MR: Sure, my work is deeply rooted in my own life experience, and heavily influenced by my memory, observations, and imagination. I am looking for alternative narratives to the image and representations of women in Surrealism by exploring ideas of self and identity through the mythology of fairies. I want to push back against the pictorial and historical tradition of Surrealism and dismantle this perception of women as either objects and muses. All of this being infused with magic and folklore and the alchemization of experience and emotions into dark undertones.
Best Friends For Never, 2020
DA: Your collages are ripe with symbolism. Some are complex and carry dark undertones, others are fantastically playful and light. How do you go about starting a collage? Do you have a theme in mind or does the imagery at hand lead the narrative thread? Is there an overarching message you want to convey to your viewers through the imagery you use?
MR: There is no overarching theme necessarily, but I do search for “tipping points” in my collages. By that I mean, I want to create a tension or sense that something is about to happen in the scene. I don’t necessarily know what that is, it could be a number of things, but the tension has to be there. I look at a lot of my collages almost like film stills. Sometimes the stills are of more mundane scenes of a broader picture, other times we are in the midst of the action. I definitely am investigating the feminine psyche and mental health. Reading so much about Surrealism and the representation of women, it bothered me how so much of the dynamic, complexities of the feminine experience were reduced to either virtues or literal dismemberment. We’re so much more than that!
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From the Series Fairies Are Real, 2020-2021
DA: I’m drawn to your darker works. There is one particular collage that I find quite sinister. A floral branch is hanging upside down, dangling above a figure, who is naked, laying on a chair (or suspended?) under some weird contraption that you have configured—three menacing hands are positioned around the figure. Would you take a deep dive into this collage for us?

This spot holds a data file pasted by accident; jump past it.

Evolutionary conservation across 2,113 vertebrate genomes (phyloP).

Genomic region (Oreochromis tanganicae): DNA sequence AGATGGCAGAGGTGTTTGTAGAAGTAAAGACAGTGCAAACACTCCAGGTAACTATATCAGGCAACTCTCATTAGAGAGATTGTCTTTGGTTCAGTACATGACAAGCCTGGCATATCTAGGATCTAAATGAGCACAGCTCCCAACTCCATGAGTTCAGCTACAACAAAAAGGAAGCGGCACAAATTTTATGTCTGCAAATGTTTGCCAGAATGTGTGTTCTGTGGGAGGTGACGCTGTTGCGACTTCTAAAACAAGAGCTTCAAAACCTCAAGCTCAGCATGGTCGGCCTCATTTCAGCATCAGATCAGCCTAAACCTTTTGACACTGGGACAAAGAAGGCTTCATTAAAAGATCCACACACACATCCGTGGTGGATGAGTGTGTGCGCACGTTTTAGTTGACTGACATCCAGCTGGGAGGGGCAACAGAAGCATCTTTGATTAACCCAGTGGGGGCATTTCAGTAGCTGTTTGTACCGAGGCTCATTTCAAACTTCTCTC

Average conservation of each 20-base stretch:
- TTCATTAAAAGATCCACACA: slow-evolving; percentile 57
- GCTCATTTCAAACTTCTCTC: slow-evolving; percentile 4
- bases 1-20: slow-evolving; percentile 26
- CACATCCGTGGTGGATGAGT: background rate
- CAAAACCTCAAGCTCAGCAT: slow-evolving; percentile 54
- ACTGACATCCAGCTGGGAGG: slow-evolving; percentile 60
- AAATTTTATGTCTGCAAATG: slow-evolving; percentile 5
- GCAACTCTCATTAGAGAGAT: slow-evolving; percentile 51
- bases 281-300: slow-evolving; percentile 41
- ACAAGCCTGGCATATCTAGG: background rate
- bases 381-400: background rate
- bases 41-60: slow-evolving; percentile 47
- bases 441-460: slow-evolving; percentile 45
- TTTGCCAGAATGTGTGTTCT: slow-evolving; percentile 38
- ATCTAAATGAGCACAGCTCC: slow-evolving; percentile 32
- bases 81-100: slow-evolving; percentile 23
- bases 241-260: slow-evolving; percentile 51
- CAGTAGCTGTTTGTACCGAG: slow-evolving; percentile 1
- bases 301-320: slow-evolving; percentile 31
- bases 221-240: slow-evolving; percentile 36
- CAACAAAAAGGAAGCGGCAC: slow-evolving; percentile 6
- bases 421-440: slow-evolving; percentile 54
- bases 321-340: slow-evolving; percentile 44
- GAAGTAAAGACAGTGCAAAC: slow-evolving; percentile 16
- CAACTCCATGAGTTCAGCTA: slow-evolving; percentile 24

MR: You know honestly, this is probably my signature COVID collage. It was made right at the beginning of lockdown, and this sense of suspension and the overwhelming fear of touch and closeness and the lack of control we all felt—I think this collage pretty much sums it up. I didn’t title this work formally, but I think if I were to give it a name, it would be “Suspension of Disbelief”. At the beginning of the pandemic it was such a bizarre time. It almost doesn’t, and still continues to not, feel real.
DA: On that note, can you talk about the influences that have shaped your journey as an artist and your aesthetic? Would you share an experience or memory that stands out?
MR: Because I don’t live in a big city, reading and writing has been the greatest vehicle to inform my creative influences. One memory that I can think of in particular, was getting the opportunity to see Neo Rauch’s works in person at the Drawing Center in SOHO. He has always been one of my favorite artists, and to see his informal sketches and preparatory work was a real turning point for me in my artistic practice. What it basically taught me was that I needed to slow down and do the work. Meaning, instead of making 100 paintings a year, make 10 great paintings a year and be intentional.
DA: Would you indulge us (a second time) and elaborate on your collage "Pain/Pane"? You submitted it to the /DRI:M/SPACE open call, "Don’t Run from the Fire" for International Women’s Day. Can you tell us what this collage means to you and how it relates to the theme of pushing back against the patriarchy and challenging the status quo?